- The Washington Times - Monday, May 9, 2016

The nation’s governors urged Congress Monday to strike a deal on federal funding to combat the Zika virus, saying Washington must pony up the money before the country hits a “tipping point” and mosquitoes begin transmitting the virus in their states.

“The nation is on the threshold of a public health emergency as it faces the likely spread of the Zika virus. As with all such emergencies, advance planning and preparation is essential to prevent injury and death,” the National Governors Association, a bipartisan group that weighs in on national policy, said in a statement.

Governors didn’t say how much money is needed, but the White House said it took the statement as backing for President Obama’s demand that Congress find $1.9 billion in new money.

White House press secretary Josh Earnest said Americans want the money spent so badly they’re willing to tack it onto the record debt rather than cut other programs to pay for it.

“This, obviously, is consistent with the argument that the administration has been making for more than two months now: that given the public health emergency that exists around the Zika virus, it’s critical that Congress act quickly to provide the necessary funding to our public health professionals and to states to ensure we can protect the American people,” Mr. Earnest said after the NGA statement.

Florida Gov. Rick Scott, a Republican, plans to lobby on Capitol Hill this week for resources to deal with Zika since his state’s climate makes it vulnerable to the virus’ main vector, the Aedes aegypti mosquito.

In New York, Gov. Andrew Cuomo, a Democrat, has begun distributing larvicide tablets and deploying mosquito traps to gird for Zika, while Republican Gov. Larry Hogan of Maryland held a “Zika Virus Awareness Week” last month.

Darrell West, director of governance studies at The Brookings Institution, said the push reflects a belief that responding to Zika will cost more down the road if lawmakers don’t forge a plan now.

“Governors around the country understand this and want Congress to act. This is not a time to be penny-wise and pound-foolish,” he said.

Republican leaders, however, say they are leery of cutting the administration a “blank check” to fight Zika.

They say Mr. Obama has already shifted more than $500 million from anti-Ebola efforts in West Africa to the Zika fight, buying time for all sides to work out a bigger agreement as part of the annual spending process this fall.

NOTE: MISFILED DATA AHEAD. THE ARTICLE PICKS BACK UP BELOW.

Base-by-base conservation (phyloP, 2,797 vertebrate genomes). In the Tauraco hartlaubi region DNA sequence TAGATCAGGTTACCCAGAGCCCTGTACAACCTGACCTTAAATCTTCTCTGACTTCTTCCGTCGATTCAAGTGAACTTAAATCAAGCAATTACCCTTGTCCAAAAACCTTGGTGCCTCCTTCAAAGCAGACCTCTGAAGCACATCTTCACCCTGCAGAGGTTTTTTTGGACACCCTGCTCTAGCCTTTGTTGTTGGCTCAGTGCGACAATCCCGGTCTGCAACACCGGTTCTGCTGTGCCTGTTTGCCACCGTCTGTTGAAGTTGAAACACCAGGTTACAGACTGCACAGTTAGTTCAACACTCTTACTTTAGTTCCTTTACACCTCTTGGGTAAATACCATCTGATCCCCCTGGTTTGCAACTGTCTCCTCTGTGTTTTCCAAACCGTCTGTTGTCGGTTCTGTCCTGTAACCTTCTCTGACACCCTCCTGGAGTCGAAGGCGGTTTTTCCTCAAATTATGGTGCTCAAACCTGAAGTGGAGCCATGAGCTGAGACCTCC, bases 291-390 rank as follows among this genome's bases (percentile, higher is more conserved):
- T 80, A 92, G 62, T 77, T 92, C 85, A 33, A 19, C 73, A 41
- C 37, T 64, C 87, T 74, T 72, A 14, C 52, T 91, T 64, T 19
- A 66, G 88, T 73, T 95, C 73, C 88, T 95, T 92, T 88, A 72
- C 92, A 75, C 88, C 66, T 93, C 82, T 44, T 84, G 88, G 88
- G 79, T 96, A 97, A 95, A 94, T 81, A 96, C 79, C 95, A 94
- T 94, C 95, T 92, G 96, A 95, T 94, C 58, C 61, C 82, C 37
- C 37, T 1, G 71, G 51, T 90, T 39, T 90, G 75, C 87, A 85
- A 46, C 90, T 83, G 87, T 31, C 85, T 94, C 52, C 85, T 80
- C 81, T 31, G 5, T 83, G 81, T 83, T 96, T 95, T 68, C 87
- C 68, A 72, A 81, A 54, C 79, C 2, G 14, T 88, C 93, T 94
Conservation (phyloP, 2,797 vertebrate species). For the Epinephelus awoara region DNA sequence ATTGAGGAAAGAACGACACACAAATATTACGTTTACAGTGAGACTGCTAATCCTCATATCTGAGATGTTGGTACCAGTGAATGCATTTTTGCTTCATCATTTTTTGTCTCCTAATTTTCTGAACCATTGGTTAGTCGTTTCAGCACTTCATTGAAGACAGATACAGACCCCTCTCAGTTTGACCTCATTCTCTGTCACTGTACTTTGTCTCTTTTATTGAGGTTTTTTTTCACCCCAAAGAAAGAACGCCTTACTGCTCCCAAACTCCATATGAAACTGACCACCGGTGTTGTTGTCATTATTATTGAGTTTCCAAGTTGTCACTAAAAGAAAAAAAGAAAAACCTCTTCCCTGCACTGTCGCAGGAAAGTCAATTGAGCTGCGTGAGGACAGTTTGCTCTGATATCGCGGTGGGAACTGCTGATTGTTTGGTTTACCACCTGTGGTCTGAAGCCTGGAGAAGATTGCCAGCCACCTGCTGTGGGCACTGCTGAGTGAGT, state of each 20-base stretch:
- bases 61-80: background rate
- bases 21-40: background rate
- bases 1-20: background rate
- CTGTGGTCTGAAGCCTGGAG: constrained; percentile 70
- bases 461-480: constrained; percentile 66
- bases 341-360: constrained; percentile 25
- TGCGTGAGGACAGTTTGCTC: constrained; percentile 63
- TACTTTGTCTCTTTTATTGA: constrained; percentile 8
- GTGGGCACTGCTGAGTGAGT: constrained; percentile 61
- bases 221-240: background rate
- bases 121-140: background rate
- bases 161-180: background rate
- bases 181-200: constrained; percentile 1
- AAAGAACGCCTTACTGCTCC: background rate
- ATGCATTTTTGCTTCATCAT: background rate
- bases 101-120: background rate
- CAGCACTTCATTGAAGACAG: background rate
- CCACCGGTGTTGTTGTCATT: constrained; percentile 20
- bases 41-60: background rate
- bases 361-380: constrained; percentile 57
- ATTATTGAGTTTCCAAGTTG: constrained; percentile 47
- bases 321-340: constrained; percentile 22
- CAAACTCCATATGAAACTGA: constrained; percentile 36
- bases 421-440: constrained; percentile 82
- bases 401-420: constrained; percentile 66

Senate Republicans have spoken with Democrats about trying to find $1.1 billion now, but those talks appeared to stall before senators skipped town for a week.

The Centers for Disease Control has recorded 426 Zika cases in the states and the District, most of them contracted by travelers overseas, with a handful contracted by sexual contact with an infected person.

But experts fear the virus will begin to spread by mosquito once temperatures rise and the bug population flourishes.

The virus is already circulating on its own in Puerto Rico, where it’s infected more than 600 people and led to one man’s death.

Governors urged Congress to move swiftly on some kind of deal, saying they will need more resources to combat the virus once mosquito season kicks into high gear.

“As Congress returns from recess today, the nation’s governors urge the administration and Congress to work together to reach agreement on the appropriate funding levels needed to prepare for and combat the Zika virus,” the association said. “We also ask they act as expeditiously as possible to ensure those funds are available to states, territories and the public at large.”

Democrats want to treat Zika funding as emergency spending that is tacked onto the deficit — akin to relief funding after hurricanes or other disasters.

House conservatives and outside groups like Heritage Action have pushed back though, saying any new spending to fight Zika must be offset by budget cuts elsewhere.

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